The Internal Revenue Service has a Sample Conflict of Interest Policy available on its Web site.
4. Ensure that the Board of Directors Understands and Can Fulfill Its Financial Responsibilities
The board has the legal—as well as ethical—responsibility to ensure the exclusive and effective use of all assets for charitable purposes. As part of this obligation, the board or appropriate board committee should review and approve all financial statements for completeness and accuracy. To perform this function effectively, the board should include individuals with financial literacy or adopt other mechanisms for drawing on independent financial expertise.
The Sarbanes-Oxley Act and Implications for Nonprofit Organizations by Independent Sector and BoardSource, makes recommendations on how nonprofit organizations and foundations can voluntarily incorporate certain provisions of the Sarbanes-Oxley Act into their operation.
BoardSource (www.boardsource.org) a nonprofit organization that strengthens boards, offers tools on financial responsibilities and other resources for board members of nonprofit organizations.
5. Conduct Independent Financial Reviews, Particularly Audits
Charitable organizations need to have independent reviews of their financial procedures, controls, and policies in order to provide strong financial safeguards. Charitable organizations that are required to file a Form 990 or 990-PF and that have average annual revenues of $1 million or more should have an audit conducted of their financial statements and operations. These statements should be made available for public inspection. Charitable organizations that are required to file a Form 990 or 990-PF and that have at least $250,000 and under $1 million in total annual revenues should have their financial statements reviewed by an independent public accountant.
Organizations with less than $250,000 in annual revenues should consider periodically obtaining a review of financial statements or other means of independently verifying financial statements and controls.
Charitable organizations that conduct audits should:
- Avoid any conflict of interest in staff exchange between audit firm and organization;
- Disclose your audited financial statements in a current and easily accessible way; and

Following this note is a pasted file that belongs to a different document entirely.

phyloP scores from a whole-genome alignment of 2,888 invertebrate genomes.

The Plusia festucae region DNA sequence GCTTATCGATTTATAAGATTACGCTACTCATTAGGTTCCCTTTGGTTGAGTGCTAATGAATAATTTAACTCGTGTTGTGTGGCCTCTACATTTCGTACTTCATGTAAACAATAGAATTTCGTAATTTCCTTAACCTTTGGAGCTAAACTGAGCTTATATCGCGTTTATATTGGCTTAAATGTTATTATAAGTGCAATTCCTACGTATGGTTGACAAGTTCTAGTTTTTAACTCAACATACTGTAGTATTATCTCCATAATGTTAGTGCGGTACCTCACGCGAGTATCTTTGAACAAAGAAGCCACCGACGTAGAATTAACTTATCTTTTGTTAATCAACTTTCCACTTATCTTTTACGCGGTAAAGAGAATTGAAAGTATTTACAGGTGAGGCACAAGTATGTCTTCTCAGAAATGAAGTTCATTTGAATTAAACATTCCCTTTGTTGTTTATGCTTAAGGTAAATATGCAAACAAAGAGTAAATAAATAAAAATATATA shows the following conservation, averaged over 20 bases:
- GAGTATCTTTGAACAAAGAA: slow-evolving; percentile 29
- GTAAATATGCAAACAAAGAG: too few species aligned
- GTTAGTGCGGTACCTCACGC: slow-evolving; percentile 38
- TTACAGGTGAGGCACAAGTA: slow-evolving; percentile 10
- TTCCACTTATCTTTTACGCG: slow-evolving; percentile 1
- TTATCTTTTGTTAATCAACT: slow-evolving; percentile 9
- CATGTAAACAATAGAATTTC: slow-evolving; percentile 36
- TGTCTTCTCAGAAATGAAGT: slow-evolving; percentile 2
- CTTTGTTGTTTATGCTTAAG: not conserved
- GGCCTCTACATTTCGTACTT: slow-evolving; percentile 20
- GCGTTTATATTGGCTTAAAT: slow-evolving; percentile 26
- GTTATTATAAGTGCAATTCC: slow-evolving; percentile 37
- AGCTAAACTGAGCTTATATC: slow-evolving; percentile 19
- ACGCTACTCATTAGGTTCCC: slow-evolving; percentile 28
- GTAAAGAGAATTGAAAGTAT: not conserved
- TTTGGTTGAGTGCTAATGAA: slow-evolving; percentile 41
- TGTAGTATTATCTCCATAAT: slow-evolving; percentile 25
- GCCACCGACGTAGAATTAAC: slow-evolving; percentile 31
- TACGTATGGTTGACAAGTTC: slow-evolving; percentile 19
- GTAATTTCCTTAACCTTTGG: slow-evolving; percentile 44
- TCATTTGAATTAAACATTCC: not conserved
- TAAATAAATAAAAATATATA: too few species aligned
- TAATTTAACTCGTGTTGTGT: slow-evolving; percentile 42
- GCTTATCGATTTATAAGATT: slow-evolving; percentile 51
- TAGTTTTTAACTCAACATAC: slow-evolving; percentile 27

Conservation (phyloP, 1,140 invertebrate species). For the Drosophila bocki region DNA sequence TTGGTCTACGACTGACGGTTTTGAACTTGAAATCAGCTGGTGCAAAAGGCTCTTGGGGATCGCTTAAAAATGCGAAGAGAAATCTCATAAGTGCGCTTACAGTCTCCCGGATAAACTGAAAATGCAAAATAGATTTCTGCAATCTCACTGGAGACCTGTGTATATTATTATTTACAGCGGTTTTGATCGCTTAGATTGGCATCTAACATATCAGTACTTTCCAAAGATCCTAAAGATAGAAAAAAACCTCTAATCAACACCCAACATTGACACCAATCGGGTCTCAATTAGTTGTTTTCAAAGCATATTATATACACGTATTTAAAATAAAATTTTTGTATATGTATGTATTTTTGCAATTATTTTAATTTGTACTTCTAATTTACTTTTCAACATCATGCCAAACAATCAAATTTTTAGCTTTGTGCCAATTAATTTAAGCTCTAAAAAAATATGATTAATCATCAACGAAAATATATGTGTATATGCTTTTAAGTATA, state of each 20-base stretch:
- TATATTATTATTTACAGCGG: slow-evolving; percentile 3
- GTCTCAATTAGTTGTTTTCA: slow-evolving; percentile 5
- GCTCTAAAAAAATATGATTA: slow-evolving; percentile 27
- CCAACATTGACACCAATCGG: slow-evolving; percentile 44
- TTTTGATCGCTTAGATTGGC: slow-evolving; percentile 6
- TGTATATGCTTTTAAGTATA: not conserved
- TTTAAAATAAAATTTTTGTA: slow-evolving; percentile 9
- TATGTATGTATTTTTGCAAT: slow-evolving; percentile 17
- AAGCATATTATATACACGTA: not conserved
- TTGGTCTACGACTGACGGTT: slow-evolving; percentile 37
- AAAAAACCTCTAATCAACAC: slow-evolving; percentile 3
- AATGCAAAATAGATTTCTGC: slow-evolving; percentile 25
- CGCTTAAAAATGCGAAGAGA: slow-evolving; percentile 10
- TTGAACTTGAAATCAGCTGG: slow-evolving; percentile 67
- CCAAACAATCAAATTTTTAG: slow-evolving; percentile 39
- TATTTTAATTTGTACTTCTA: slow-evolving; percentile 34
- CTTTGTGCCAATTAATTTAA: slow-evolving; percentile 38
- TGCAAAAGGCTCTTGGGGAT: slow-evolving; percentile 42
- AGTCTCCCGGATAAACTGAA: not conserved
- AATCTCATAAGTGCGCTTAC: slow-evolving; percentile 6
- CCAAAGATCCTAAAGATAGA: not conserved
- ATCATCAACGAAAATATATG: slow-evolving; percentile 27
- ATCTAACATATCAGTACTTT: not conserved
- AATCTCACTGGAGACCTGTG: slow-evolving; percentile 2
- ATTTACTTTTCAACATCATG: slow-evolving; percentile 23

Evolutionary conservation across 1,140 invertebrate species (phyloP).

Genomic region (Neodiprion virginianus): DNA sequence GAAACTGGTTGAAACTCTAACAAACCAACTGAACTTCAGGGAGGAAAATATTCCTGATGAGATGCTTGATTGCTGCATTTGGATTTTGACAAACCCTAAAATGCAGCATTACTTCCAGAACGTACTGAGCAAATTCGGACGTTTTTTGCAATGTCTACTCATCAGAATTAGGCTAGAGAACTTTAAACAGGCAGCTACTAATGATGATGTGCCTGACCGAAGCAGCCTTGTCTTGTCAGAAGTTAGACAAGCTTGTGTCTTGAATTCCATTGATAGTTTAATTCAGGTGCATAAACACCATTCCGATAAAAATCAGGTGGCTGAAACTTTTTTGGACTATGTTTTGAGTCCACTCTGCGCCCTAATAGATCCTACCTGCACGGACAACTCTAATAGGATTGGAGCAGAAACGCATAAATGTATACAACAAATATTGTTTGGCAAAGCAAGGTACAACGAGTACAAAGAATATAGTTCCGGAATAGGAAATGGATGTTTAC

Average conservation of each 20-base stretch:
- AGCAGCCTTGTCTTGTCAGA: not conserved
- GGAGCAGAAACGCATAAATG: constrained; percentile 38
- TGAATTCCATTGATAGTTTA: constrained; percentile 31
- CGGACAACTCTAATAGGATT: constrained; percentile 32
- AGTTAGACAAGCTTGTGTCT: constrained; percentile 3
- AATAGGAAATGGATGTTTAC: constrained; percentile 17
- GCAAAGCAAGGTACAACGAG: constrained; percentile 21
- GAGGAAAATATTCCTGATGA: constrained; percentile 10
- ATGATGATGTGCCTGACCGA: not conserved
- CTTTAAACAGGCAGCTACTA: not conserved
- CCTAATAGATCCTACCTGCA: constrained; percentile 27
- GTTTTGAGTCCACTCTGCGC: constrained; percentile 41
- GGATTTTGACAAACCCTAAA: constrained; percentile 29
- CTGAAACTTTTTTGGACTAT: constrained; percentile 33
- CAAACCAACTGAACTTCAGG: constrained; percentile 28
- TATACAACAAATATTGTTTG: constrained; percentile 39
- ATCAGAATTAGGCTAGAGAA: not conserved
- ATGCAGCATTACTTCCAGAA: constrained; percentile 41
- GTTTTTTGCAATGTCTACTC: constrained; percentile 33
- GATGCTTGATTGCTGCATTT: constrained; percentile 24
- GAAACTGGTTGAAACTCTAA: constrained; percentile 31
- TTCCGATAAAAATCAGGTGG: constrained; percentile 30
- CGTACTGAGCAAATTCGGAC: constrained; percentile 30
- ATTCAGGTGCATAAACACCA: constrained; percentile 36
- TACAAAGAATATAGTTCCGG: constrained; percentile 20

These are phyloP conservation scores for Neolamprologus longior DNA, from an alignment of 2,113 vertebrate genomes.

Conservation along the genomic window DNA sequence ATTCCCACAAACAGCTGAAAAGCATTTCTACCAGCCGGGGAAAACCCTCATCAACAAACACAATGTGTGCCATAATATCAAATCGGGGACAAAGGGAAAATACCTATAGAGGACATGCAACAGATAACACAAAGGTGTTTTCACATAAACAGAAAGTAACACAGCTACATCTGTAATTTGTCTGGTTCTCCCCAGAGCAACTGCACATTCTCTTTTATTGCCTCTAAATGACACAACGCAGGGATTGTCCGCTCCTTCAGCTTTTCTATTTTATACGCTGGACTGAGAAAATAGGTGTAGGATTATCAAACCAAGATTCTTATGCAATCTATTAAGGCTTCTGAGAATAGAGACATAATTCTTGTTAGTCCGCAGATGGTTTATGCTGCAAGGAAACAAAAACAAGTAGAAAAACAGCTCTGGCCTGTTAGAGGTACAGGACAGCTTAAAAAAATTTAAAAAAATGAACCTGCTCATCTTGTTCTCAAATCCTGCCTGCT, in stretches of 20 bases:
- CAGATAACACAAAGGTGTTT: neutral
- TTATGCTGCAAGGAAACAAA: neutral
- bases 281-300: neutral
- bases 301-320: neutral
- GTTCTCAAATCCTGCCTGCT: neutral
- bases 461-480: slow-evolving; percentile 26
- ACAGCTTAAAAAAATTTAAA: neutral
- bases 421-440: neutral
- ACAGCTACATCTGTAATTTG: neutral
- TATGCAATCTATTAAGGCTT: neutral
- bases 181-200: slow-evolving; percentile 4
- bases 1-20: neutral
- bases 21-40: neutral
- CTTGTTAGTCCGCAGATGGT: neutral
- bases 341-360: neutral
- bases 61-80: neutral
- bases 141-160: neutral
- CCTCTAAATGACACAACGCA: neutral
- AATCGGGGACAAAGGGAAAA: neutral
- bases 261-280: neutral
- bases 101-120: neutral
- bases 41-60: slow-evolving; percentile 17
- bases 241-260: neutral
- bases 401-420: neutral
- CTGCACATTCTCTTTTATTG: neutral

- Consider rotating audit firms or partners every five years or more when it makes sense to do so.
Audit committees are responsible for:
- Retaining and terminating the independent auditor;
- Reviewing the terms of the auditor's engagement at least every five years;
- Overseeing the performance of the independent audit;
- Conferring with the auditor to ensure that the affairs of the organization are in order;
- Recommending approval of the annual audit report to the full board;
- Overseeing policies and procedures for encouraging whistleblowers to report questionable accounting or auditing matters of the organization;
- Approving any non-audit services performed by the auditing firm;
- Reviewing adoption and implementation of internal financial controls through the audit process; and
- Monitoring the organization's response to potentially illegal or unethical practices within the organization, including but not limited to fraudulent accounting.
6. Ensure the Accuracy of and Make Public
Your Organization's Form 990
The IRS Form 990, Form 990-EZ, and Form 990-PF is one way that organizations share information about their finances and operations with charity regulators and the public. To be effective, however, its information must be complete, accurate and publicly available. Be sure to have your Form reviewed by your board and signed by your CEO or CFO. Support efforts to improve the quality and timeliness of information about nonprofits by filing your Form electronically with the IRS. And, finally, be sure to post it on your website.
Charitable organizations that file a Form 990, Form 990-EZ, or 990-PF should:
Ask your board or an appropriate board committee to review and approve your Form 990 or 990-PF;
Ensure your Form 990 or 990-PF is signed by the chief executive officer, the chief financial officer, or the highest ranking officer of your organization; and
File your Form 990 or 990-PF electronically and make it available on your website.
7. Be Transparent